TRIPOLI, Libya — Clashes between rival Libyan militias killed at least one and wounded a dozen others on Saturday a day after more than 40 people died in the worst street fighting in the capital Tripoli since the fall of Moammar Gadhafi two years ago.
Libya's Prime Minister Ali Zeidan called for calm, but his armed forces struggle to control militias, Islamist militants and other former fighters who refuse to surrender their arms after helping to oust Gadhafi in a NATO-backed revolt.
The Libyan capital prepared Saturday to bury its dead after a residents' revolt against militia rule degenerated into armed clashes in the Ghargour district where the violence flared.
The militia at the center of the bloodshed received reinforcements during the night from its home base in Misrata, 120 miles away, and recovered its headquarters in Ghargour.
Military police filtered access to the district on Saturday, warning motorists of the risks of gunfire. Witnesses said shots were being fired to welcome the reinforcements rather than in anger.
The government called for a ceasefire after a demonstration calling for the Misrata militia made up of former rebel fighters to leave the capital turned into a deadly confrontation between rival gunmen.
The militias are holdovers from the 2011 uprising that ousted dictator Moammar Gadhafi and are a powerful force in the increasingly lawless North African country.
The violence erupted when gunmen fired at hundreds of marchers carrying white flags from inside villas serving as their headquarters in the southern district of Gharghour.
That sparked violent retaliation as other militias assaulted the villas, set them partly on fire and expelled the Misrata fighters. It was unclear how many died in the demonstration and how many in the assault.
Prime Minister Ali Zeidan said at first that armed demonstrators were involved in the clashes and the security forces had not intervened "so as not to complicate the situation".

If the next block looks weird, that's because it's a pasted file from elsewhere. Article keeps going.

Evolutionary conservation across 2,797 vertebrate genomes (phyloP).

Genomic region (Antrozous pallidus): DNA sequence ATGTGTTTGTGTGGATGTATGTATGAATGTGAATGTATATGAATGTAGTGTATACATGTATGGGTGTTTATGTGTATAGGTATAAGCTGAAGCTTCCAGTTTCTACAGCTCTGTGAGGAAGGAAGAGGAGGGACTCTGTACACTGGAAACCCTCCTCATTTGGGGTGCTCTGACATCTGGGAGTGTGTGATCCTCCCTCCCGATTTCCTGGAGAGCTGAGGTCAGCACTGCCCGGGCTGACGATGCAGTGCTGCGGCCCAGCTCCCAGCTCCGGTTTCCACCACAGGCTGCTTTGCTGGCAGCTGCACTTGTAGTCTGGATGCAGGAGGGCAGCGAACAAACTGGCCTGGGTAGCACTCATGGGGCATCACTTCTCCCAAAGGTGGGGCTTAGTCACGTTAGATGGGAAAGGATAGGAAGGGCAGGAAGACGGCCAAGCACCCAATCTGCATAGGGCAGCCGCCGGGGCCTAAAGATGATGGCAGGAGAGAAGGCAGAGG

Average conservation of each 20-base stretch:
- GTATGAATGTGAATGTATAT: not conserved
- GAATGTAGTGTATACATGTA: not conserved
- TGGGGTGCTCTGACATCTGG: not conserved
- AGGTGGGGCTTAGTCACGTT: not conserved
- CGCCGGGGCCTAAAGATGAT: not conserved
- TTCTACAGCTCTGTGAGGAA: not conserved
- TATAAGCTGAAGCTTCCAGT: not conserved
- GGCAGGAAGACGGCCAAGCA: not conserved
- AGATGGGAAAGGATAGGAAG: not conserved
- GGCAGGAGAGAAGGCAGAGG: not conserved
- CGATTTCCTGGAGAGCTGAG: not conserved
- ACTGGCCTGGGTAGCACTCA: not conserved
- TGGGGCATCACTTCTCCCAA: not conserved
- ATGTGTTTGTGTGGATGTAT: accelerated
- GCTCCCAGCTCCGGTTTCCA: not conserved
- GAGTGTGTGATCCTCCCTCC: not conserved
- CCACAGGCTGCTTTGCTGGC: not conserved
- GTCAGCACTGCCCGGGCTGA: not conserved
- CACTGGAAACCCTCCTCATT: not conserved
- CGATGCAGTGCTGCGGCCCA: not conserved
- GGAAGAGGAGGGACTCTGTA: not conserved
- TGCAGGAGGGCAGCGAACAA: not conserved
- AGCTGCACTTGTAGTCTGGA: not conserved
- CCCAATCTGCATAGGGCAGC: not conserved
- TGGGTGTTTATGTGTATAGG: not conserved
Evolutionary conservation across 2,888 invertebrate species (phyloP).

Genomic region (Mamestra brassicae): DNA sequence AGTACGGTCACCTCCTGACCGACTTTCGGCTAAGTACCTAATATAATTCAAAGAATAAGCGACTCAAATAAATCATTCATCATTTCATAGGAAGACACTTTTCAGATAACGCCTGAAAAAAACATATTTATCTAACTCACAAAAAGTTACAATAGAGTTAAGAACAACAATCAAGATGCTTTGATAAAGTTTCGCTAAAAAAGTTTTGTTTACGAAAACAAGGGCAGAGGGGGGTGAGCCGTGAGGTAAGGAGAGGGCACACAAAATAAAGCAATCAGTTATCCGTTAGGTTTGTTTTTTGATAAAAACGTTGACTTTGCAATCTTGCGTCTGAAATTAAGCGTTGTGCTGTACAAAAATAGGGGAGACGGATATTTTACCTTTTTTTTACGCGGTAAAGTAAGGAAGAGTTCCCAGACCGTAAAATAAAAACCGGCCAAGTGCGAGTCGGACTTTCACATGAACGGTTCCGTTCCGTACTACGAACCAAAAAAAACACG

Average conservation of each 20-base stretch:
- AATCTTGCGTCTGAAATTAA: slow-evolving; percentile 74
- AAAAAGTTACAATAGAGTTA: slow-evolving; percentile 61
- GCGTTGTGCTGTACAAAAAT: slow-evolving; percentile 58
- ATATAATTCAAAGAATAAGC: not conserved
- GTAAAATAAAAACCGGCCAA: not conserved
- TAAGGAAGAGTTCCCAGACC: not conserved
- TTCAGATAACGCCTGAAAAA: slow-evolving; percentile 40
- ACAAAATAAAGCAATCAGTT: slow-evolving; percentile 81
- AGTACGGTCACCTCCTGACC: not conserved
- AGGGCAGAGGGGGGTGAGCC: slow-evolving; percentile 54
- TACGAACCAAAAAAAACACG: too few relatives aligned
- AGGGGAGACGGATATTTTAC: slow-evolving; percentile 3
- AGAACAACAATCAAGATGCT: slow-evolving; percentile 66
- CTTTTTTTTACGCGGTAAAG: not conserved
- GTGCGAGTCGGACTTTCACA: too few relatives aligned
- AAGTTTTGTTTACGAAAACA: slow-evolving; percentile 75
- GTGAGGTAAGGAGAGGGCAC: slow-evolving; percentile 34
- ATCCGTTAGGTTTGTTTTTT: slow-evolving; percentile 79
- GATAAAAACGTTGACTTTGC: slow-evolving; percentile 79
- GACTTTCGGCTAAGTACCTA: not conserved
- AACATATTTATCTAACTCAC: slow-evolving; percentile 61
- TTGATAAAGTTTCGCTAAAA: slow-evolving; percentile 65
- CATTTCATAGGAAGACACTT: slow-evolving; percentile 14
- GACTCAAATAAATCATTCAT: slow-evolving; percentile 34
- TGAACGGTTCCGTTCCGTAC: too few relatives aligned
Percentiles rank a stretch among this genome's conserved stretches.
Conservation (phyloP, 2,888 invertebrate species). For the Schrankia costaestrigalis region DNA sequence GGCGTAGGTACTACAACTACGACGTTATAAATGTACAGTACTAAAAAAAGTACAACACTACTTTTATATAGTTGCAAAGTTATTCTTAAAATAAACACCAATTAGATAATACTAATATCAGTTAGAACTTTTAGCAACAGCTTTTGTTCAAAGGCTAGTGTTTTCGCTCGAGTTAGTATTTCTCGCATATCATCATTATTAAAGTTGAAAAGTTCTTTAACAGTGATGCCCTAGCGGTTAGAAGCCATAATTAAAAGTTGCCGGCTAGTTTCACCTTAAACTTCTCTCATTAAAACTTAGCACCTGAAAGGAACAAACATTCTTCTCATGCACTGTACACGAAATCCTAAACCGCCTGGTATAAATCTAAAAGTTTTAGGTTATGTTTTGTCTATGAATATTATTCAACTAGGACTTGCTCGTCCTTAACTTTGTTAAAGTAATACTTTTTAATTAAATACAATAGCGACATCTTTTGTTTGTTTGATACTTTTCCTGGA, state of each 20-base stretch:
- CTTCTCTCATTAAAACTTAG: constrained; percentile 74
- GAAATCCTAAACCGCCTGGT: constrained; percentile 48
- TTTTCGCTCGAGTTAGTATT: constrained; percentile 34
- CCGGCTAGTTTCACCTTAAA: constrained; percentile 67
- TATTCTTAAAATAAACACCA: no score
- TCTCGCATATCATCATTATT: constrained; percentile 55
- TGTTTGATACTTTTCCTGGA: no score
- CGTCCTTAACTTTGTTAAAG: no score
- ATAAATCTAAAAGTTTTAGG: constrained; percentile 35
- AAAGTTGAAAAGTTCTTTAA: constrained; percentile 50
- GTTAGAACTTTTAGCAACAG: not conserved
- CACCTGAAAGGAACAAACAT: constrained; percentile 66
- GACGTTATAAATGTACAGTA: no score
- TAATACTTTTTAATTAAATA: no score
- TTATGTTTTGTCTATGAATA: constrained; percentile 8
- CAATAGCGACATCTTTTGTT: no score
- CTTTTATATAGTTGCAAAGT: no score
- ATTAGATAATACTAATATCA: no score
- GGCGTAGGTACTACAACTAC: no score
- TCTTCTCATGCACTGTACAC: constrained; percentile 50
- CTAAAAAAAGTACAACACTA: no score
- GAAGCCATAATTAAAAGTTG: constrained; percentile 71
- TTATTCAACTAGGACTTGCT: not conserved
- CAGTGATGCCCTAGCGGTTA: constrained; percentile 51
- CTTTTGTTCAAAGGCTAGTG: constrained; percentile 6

But he later backtracked to say the protest march had been "peaceful and came under fire when it entered Gharghour.
Zeidan, who was abducted briefly by armed men in October, last week called on Libyans to rebel against militias. "The people must take to the streets . . . and support the building up of the army and police," he said.
Sadat al-Badri, president of Tripoli city council which had called for Friday's protest, insisted the demonstrators were unarmed. They were shot at from inside the militia headquarters, he said.
In sermons at midday Muslim prayers on Friday, imams backed the call to protest against militias.
The protesters, among them children, marched to the Misrata militia headquarters to press their demands when gunmen inside initially fired into the air to scare them off.
When the crowd continued to approach the building, the gunmen started firing at them, an AFP correspondent reported. A rocket also crashed into the main road near the demonstrators, without causing casualties.
A leader of the militia from Misrata, Libya's third city and scene of some of the fiercest fighting in the 2011 revolt, told private television Al-Naba that demonstrators had opened fire first.
The march was sparked by violence on Nov. 7 in which the Misrata militia also played a central role and which terrorized Tripoli residents and illustrated again growing instability in Libya.
The rebels who overthrew Gadhafi were hailed as heroes for bringing an end to more than four decades of dictatorship but have since carved their own fiefdoms posing a constant threat to stability.
Residents of Tripoli frequently demonstrate against the militias, who have rejected government demands to turn in their weapons or join the national security forces.
The violence in Tripoli came as the U.S. State Department revealed it has been quietly offering a $10 million reward to help track down militants behind a deadly attack on the US mission in Libya's second city Benghazi last year.
The eastern city too is prey to feuding militias and there have been frequent attacks on security personnel and other officials who served under the Gadhafi regime as well as on Western targets.
The brazen September 2012 assault on the U.S. consulate cost the lives of four Americans, including ambassador Chris Stevens.
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